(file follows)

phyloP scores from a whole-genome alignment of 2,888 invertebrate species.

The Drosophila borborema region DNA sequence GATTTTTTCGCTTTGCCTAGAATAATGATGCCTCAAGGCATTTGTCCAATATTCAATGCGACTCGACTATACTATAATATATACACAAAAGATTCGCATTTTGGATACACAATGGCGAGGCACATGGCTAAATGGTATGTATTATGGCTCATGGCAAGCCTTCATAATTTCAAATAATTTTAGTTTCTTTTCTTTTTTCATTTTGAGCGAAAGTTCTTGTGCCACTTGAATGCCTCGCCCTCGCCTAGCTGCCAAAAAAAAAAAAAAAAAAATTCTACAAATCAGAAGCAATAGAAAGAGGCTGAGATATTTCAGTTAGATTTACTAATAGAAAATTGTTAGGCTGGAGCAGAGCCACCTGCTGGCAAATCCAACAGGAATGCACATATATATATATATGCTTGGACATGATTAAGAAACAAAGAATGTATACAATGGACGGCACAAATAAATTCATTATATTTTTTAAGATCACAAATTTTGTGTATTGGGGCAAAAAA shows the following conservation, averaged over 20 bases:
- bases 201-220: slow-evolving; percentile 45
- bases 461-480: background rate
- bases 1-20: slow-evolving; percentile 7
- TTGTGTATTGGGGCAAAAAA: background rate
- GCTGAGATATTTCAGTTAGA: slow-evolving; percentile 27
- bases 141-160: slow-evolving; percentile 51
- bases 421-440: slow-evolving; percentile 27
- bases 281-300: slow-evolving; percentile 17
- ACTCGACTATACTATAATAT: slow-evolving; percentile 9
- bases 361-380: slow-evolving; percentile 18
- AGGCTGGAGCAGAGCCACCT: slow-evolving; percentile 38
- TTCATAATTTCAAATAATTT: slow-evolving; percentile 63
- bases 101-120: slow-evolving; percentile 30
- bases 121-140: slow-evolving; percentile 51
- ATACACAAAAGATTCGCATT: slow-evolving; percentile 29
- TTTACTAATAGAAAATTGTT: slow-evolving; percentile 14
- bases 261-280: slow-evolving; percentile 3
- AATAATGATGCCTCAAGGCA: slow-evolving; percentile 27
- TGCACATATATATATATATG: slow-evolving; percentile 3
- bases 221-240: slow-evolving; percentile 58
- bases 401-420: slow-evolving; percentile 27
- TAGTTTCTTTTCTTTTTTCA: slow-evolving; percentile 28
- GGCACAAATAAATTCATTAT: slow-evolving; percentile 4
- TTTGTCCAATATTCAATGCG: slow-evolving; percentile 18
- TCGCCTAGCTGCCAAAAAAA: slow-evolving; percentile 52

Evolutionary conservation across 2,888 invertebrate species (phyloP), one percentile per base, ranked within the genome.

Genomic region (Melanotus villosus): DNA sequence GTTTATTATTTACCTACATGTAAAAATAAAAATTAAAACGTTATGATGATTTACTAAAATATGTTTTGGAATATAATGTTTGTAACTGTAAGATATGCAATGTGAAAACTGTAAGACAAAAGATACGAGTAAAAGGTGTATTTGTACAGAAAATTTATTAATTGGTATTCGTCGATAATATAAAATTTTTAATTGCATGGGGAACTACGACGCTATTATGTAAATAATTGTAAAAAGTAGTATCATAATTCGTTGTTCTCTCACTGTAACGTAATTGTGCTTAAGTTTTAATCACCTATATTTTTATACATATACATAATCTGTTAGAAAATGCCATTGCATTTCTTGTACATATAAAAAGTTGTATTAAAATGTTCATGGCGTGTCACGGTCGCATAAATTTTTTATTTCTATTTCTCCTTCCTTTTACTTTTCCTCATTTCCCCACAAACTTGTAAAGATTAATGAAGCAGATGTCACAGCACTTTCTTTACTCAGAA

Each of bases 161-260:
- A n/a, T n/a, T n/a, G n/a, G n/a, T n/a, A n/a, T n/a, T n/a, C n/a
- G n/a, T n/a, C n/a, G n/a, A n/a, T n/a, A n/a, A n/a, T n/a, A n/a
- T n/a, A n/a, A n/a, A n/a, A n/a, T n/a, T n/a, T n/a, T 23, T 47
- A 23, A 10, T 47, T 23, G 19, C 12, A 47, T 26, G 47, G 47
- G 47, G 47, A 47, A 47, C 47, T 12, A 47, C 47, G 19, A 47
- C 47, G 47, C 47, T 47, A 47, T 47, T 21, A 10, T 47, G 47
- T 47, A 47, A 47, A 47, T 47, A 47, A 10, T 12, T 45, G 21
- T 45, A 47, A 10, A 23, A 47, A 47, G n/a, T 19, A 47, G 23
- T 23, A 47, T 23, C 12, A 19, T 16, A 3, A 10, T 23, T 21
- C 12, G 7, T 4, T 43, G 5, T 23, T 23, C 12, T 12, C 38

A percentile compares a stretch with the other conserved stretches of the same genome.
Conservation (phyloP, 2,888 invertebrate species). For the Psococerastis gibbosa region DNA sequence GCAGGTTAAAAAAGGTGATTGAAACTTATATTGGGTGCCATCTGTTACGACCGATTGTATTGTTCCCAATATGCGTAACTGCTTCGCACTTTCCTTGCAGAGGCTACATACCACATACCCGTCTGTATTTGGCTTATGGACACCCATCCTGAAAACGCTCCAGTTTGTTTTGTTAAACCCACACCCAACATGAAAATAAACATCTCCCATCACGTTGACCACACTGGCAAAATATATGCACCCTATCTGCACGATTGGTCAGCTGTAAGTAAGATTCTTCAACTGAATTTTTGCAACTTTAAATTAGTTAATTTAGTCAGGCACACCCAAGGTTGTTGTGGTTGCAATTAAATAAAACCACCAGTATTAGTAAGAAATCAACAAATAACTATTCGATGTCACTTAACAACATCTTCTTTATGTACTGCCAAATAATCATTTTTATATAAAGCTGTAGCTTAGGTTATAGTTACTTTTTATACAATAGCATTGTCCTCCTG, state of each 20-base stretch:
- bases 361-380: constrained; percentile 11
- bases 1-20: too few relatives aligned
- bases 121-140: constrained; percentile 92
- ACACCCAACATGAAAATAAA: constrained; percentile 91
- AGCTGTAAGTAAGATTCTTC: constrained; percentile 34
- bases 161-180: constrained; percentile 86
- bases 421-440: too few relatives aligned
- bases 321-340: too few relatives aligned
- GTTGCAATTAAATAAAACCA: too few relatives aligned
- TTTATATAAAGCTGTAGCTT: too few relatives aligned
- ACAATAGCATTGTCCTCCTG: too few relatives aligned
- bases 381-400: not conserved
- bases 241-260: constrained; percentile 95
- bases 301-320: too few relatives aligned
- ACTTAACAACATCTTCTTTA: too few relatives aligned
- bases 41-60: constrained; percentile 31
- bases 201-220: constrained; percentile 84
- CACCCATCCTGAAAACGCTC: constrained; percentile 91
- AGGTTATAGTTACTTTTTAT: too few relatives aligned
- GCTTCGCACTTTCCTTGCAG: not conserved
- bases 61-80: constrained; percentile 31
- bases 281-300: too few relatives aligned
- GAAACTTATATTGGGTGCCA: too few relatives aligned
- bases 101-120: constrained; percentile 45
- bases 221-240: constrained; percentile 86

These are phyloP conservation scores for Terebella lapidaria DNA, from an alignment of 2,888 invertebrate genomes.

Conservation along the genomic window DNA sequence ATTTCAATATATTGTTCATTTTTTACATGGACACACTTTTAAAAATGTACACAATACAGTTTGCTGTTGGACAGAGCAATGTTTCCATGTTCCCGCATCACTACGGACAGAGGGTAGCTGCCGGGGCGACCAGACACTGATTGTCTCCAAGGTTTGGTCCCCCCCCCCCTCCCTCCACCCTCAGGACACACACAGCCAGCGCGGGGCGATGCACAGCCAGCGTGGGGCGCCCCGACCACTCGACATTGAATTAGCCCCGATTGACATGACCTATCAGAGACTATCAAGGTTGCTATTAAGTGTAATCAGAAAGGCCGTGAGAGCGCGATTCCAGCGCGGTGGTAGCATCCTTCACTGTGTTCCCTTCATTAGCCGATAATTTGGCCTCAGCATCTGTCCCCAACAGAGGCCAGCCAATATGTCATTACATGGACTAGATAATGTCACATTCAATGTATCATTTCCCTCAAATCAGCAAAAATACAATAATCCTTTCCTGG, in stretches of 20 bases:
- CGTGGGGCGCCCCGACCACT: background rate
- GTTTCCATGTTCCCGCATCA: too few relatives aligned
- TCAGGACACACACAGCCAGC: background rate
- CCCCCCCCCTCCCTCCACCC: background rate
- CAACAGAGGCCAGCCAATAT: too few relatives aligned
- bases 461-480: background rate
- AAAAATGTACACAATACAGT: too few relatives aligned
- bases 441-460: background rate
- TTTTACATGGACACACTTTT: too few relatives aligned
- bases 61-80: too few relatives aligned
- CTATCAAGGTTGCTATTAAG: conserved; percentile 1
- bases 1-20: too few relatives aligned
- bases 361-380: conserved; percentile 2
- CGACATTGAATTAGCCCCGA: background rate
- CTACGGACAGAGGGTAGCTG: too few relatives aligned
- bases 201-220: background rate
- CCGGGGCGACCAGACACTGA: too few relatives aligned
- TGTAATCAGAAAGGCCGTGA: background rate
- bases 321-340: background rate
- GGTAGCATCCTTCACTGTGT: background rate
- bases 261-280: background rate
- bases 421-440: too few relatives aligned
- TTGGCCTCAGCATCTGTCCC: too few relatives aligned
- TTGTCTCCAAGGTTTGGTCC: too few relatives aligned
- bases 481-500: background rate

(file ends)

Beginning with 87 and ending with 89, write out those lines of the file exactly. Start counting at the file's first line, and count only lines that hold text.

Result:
- TGTAATCAGAAAGGCCGTGA: background rate
- bases 321-340: background rate
- GGTAGCATCCTTCACTGTGT: background rate